The San Francisco Chronicle
reporting from Sacramento, California 2/20/99
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By Don Lattin (Chronicle Religion Writer)

Evangelist Jimmy Hood was rallying the troops, the "S.W.A.T. Team for Christ," warning them about what happened the last time he brought his in-your-face gospel to the streets of San Francisco.

Hood was speaking inside Bible Baptist Church at the opening session of the 1999 National Street Preacher’s Convention.

Two hundred true believers, street corner evangelists and their families, were inside the Baptist church sitting on padded blue chairs between eight large American flags, shouting "Amen!" and "Preach, brother!" to a man behind the Plexiglass pulpit.

"Last year, I was standing on a street corner in San Francisco, and no one was paying much attention," said Hood, who runs a rescue mission and street ministry in Columbus, Ohio.

"I said, ‘If you are the biggest drunk in San Francisco, God can save you!’ I said, ‘If you are the biggest doper in San Francisco, God can save you!’ I said, ‘If you are the biggest sodomite in San Francisco, God can save you!’ And when I said ‘sodomite’ all of San Francisco stood still. They said, ‘You can’t say that here. You don’t know where you are.’ "

Hood, an ex-biker who traded in his Harley for a righteous dose of Jesus, stroked the suspenders over his white shirt and stepped down from the pulpit, strolling up the center aisle.

"Well, all I do is say what I think," he said. "There ain’t no politickin’ involved here. This is preachin’."

Get ready, San Francisco. Throngs of street preachers are scheduled to climb aboard buses this morning and head on down to a street corner near you.

They should be around Fisherman’s Wharf, Union Square and other busy intersections between 11 a.m. and 2 p.m.

They’re easy to find. They hold Bibles over their heads, wave placards and yell real loud.

That’s what they were doing Thursday afternoon in Yuba City during their first crusade of "public ministry" for this year’s convention.

Gerald Sutek, the Supreme Commander of the S.W.A.T. Team for Christ, stood under the landmark Yuba City water tower, across the street from Gina’s Body Piercing and Tattoos emporium, yelling at the cars passing by.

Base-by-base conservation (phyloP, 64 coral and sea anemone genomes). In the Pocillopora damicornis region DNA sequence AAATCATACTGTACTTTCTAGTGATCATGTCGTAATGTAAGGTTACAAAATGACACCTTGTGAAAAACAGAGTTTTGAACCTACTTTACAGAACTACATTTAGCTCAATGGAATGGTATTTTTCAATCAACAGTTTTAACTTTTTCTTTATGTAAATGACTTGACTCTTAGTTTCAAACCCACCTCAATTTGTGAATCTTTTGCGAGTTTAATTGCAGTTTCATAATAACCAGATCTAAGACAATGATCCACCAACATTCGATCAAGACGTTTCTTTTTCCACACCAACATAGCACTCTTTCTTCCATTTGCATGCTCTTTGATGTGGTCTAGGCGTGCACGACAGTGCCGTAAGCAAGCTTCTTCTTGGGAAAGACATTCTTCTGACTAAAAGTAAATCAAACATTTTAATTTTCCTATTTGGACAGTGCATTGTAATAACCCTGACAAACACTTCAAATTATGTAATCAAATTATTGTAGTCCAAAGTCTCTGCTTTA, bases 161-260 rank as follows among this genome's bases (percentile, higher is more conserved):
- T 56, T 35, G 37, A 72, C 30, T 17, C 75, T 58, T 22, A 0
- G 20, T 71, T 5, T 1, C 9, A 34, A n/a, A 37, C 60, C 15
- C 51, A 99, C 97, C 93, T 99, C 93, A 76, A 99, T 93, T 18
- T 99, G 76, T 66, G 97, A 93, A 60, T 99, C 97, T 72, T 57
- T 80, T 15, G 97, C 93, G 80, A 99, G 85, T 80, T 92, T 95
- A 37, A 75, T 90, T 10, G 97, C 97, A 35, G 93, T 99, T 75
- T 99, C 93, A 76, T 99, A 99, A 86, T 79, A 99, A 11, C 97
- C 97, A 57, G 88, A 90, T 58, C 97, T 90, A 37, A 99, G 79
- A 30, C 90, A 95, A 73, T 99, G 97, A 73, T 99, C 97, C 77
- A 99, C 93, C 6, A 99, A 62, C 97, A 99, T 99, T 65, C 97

"Christ Jesus came into the world to save sinners!" he screamed. "Don’t be a fool! Don’t go to hell!"

Sutek, whose blue windbreaker identifies him as "The General", stood on the cold, rainy sidewalk. He looked disappointed. Only one woman had stopped her car to talk to him, and she was a Pentecostal who had already been saved.

For the past 11 years, Sutek has been living on the road, cruising the country for Christ in a 34-foot mobile home with his wife and adopted daughter.

This week’s Marysville convention, which continued yesterday with a street-preaching blitz in Sacramento, is the sixth national gathering he has organized for sidewalk evangelists.

Sutek sees himself in the tradition of George Whitefield, the colonial American preacher whose voice reportedly could be heard a mile away, or General William Booth, the 19th century founder of the Salvation Army, and laments the fact that street preachers get so little respect today - even among Baptists.

"Many Baptists don’t want anything to do with us," said Sutek. "They say they don’t want to project that image. It’s pathetic. They want an image of professional clergy. We don’t need professionals. We need people on the street preaching."

Up the block, one of Sutek’s troops, Ron Creed of Midland, Texas, was holding a damp black-and-white placard proclaiming, "The Lord Hath Make Known His Salvation."

A guy passing by in his car rolled down his window and yelled out, "Get a life!"

"I’ve got one, man," Creed replied. "It’s called eternal salvation."

Creed is used to such abuse. "People look like we’re fixin’ to throw a rattlesnake on ‘em," he said, but smiled anyway.

When they were not on the street preaching, the evangelists gathered at the Marysville Baptist church, comparing notes and getting tips from Sutek.

Music, especially accordians, is a good way to attract a crowd. "Everyone has a good remembrance associated with an accordion," Sutek write in his "Street Preacher’s Manual."

"Guitars," he warns, "do not project well and have some bad associations. Trumpets are difficult to sing to, but are attention getters."

Sutek also has tips for projecting the voice. He suggests street preachers hold their Bibles to their mouths as megaphones, reach down to their diaphragm and "push inspired air over your vocal cords."

"Words should be preached extremely slowly with as low a pitch as possible," he advises. "Simulate artillery shells being lobbed at a target three hundred yards away as you aim your words down the street."

At a rally yesterday afternoon in front of the state Capitol, the street preachers had a microphone to help spread the word, but a hard time getting anyone to listen.

About 200 men, women and children from around the country held dozens of placards, sang hymns and gave their testimony. They were mostly preaching to the converted, as only about a half-dozen people stopped to listen.

Hood, the ex-biker, talked about how he went from being "a rebel without a cause, to a rebel with a cause."

"I didn’t need a 12-step program," he said. "I only needed one step to the Lord Jesus Christ."

Looking out on the empty plaza, the Rev. Brad Weniger was not surprised that most people simply ignored them.

"People have become desensitized to the gospel," said Weniger, pastor of Bible Baptist Church in Marysville.

"More and more people take a so-what attitude. We try not to be personally offensive, but the gospel message will offend those who are not ready to hear it."